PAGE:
Alternative Remedies for Menopause Symptoms
If hormone therapy doesn’t seem right for you, there are plenty of other alternative treatments you can experiment with. Many of these remedies also work well in conjunction with hormone replacement therapy, which is why practitioners in the BodyLogicMD network recommend them as part of a combined and integrated treatment approach.
Women who really struggle with hot flashes already know to lower the thermostat, use fans, and wear loose natural-fiber clothing. If you’re looking for a more effective alternative treatment, try the following tips:
Track your symptoms
Keep a written record of when and how often you experience hot flashes. Do your best to note what you were eating, doing, or thinking about in the moments prior to each hot flash. This will help you notice patterns and identify potential triggers.
Regular cardio exercise raises your body’s core resting temperature. It may sound small, but this means your body can get a bit warmer before responding with a hot flash. For women who really struggle with vasomotor symptoms, one degree can make a big difference.
Avoid spicy foods
Hot peppers of all kinds contain a chemical called capsaicin, which sends burning signals through the nervous system. If a food feels hot in your mouth, it’s likely to trigger a hot flash in your body.
Avoid caffeine, alcohol, smoking, and secondhand smoke
Caffeine, alcohol, and cigarette smoke can interfere with healthy blood vessel dilation, increasing the risk of hot flashes.
Acupuncture has long been associated with stress relief, and recent studies have shown that this traditional remedy has a significant impact on hot flashes. Acupuncture was also found to reduce hot flashes as an integrative treatment for women with breast cancer.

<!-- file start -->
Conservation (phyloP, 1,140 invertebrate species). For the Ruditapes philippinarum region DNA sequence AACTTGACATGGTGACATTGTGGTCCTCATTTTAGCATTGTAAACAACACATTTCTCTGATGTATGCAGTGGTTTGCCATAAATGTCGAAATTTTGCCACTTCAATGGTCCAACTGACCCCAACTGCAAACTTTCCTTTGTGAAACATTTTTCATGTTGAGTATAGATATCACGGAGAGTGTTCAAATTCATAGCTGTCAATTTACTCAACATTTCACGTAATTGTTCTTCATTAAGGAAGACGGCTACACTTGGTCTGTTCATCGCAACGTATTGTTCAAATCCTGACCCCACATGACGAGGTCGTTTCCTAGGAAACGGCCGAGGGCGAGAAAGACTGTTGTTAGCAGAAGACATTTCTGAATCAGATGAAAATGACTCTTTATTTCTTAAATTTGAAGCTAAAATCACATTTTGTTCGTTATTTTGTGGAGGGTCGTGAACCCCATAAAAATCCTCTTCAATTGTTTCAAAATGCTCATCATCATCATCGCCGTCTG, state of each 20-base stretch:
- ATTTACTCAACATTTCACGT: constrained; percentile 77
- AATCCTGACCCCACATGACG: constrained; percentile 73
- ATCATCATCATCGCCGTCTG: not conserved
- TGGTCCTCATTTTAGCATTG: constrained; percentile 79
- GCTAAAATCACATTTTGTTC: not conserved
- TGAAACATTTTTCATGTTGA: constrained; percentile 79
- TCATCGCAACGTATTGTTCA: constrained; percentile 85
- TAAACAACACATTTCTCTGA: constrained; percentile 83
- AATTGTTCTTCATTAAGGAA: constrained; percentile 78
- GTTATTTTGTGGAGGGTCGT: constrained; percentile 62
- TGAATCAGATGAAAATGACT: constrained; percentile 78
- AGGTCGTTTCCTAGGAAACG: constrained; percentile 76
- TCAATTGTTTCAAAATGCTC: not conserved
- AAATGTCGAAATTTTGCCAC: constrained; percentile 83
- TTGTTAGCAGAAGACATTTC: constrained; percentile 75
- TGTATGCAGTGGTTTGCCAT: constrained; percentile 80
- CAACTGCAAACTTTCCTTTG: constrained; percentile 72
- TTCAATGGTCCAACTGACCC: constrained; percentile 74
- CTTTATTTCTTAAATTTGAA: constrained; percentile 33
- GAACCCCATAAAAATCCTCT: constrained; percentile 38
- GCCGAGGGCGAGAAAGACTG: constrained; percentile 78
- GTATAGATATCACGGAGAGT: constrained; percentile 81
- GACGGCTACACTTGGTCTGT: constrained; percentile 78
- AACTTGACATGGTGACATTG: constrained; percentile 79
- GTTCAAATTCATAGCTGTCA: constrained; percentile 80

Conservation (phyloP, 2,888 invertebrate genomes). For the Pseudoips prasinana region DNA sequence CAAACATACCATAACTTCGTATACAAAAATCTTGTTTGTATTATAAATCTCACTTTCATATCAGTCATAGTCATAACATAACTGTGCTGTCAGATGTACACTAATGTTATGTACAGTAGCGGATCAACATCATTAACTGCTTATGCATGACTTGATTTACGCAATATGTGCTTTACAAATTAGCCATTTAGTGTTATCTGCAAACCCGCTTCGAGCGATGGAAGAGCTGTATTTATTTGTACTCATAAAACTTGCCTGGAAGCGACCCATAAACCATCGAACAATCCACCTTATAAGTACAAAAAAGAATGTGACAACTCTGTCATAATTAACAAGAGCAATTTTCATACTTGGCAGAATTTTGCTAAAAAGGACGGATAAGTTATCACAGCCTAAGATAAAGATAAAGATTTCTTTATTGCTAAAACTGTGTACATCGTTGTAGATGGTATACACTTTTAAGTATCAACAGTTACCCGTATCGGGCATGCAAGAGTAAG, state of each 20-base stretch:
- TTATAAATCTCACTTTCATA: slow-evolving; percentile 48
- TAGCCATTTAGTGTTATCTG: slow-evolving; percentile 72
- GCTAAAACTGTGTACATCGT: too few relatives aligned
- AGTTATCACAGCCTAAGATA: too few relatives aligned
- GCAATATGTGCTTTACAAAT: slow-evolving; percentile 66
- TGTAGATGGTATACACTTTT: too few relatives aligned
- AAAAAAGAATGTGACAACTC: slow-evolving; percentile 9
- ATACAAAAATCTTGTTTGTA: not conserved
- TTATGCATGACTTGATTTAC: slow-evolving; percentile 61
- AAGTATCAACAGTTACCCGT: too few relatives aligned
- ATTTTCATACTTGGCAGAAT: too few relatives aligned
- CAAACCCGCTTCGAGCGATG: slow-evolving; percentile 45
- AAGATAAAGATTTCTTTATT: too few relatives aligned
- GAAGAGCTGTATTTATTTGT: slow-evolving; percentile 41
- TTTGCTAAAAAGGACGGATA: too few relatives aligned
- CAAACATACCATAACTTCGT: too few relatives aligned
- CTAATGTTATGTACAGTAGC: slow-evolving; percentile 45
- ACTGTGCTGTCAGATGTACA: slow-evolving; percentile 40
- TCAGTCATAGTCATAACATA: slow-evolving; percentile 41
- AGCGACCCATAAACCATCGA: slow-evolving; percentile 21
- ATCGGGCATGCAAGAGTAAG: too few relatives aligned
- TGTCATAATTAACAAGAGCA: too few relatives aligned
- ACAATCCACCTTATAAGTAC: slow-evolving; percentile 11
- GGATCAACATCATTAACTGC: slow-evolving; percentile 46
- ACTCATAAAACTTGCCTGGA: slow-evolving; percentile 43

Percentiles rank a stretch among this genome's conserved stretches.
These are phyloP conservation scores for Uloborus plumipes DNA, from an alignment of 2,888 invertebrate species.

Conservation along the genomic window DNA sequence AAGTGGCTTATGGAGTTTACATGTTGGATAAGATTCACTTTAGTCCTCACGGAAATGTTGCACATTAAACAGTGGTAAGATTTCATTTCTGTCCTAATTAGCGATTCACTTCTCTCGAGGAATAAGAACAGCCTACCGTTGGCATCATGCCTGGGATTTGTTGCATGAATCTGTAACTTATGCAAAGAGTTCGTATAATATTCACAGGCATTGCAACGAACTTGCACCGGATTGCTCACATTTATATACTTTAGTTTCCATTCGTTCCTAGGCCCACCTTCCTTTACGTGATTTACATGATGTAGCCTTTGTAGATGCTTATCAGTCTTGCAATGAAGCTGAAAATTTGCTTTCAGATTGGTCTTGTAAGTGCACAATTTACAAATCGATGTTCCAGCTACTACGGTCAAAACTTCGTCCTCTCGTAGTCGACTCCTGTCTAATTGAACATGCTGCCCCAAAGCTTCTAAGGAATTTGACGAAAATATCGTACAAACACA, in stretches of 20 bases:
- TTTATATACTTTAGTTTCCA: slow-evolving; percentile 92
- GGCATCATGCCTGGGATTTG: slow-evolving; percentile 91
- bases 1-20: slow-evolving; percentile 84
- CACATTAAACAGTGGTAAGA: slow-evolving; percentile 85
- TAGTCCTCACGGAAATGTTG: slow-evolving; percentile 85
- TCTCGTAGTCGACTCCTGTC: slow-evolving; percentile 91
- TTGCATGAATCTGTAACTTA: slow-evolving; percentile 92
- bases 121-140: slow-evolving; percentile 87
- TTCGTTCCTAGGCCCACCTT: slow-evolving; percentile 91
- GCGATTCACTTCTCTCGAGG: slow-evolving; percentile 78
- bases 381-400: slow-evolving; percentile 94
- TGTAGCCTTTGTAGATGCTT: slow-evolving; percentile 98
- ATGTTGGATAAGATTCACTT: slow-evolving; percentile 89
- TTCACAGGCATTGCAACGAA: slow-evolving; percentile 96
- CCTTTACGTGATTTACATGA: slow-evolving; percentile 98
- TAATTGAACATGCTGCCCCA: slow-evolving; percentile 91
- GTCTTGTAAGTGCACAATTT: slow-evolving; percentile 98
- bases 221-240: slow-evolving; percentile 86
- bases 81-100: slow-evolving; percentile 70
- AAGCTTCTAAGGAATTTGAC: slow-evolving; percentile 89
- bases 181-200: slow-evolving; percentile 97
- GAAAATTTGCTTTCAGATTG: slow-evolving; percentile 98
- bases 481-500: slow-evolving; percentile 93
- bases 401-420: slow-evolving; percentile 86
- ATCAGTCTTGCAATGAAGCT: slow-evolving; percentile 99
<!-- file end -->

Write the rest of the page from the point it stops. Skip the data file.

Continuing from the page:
Stress can both contribute to hot flashes and be caused by hot flashes. Reducing stress using techniques such as yoga, meditation, and mindfulness have been found to reduce the number and intensity of hot flashes while also helping women cope with hot flashes when they do occur.
Take other medications
If hormone therapy isn’t right for you, ask your doctor about other medications that might help with hot flashes. Antidepressants, blood pressure medications, anti-seizure drugs, and even new experimental medications have all been found to reduce vasomotor symptoms to some degree.
Starting Treatment for Hot Flashes
Many women seek relief from their hot flashes through changing their diet, altering their daily lifestyle choices, or experimenting with herbal supplements—but the most powerful treatment for the symptoms of menopause is much simpler. Hormone replacement therapy is effective at relieving hot flashes and bioidentical hormones may be more well-tolerated than alternative methods. When examining your treatment options, consider bioidentical hormone replacement therapy as one highly recommended method for finding relief from hot flashes.
BodyLogicMD-affiliated practitioners are experts in bioidentical hormone replacement therapy and can help you start treatment for the uncomfortable hot flashes you experience. Our network is built on a foundation of expert experience and extensive education, and the BodyLogicMD practitioners are among the top certified medical professionals in hormone health. When you partner with a practitioner in your area, they will work with you to create a holistic treatment plan that addresses your hormone needs as well as your optimal nutrition and lifestyle choices. With the right support, you can take control of your health and regain the confidence and peace that you felt before menopause. Contact a local practitioner today to get started on the road toward healthy hormone balance. We also recommend taking the BodyLogicMD Hormone Balance Quiz to further understand and identify how symptoms of menopause impact your body.
Disclaimer: These statements have not been evaluated by the Food and Drug Administration. All content on this website is for informational purposes only. The content is not intended diagnose, treat, cure or prevent diseases.